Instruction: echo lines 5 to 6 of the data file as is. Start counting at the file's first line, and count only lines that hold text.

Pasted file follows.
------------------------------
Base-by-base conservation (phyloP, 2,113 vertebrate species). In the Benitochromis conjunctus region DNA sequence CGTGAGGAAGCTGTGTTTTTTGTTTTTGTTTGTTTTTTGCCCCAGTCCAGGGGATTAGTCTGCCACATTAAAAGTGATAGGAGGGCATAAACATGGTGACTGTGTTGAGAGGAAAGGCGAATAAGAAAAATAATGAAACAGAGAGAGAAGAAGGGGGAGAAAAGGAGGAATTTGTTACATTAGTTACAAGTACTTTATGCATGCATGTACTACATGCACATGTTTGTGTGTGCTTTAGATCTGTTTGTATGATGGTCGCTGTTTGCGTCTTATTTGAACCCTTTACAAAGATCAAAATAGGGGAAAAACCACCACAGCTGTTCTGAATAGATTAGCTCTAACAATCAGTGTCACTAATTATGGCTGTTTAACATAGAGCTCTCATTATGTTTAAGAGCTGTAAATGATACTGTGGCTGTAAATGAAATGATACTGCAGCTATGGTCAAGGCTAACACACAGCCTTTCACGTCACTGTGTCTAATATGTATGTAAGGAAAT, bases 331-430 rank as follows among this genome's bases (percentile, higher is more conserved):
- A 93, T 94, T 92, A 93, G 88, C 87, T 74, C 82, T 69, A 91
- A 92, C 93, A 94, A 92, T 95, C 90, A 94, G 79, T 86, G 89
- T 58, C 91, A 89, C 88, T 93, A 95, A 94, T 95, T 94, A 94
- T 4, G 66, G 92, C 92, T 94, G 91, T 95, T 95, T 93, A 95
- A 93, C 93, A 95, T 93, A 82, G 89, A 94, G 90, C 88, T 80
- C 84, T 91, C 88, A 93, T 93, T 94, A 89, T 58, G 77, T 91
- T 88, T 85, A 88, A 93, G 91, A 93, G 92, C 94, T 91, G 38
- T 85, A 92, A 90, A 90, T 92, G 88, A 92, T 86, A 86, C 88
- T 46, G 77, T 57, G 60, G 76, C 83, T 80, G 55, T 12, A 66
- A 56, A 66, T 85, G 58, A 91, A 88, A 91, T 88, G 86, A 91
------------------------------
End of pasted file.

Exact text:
- T 4, G 66, G 92, C 92, T 94, G 91, T 95, T 95, T 93, A 95
- A 93, C 93, A 95, T 93, A 82, G 89, A 94, G 90, C 88, T 80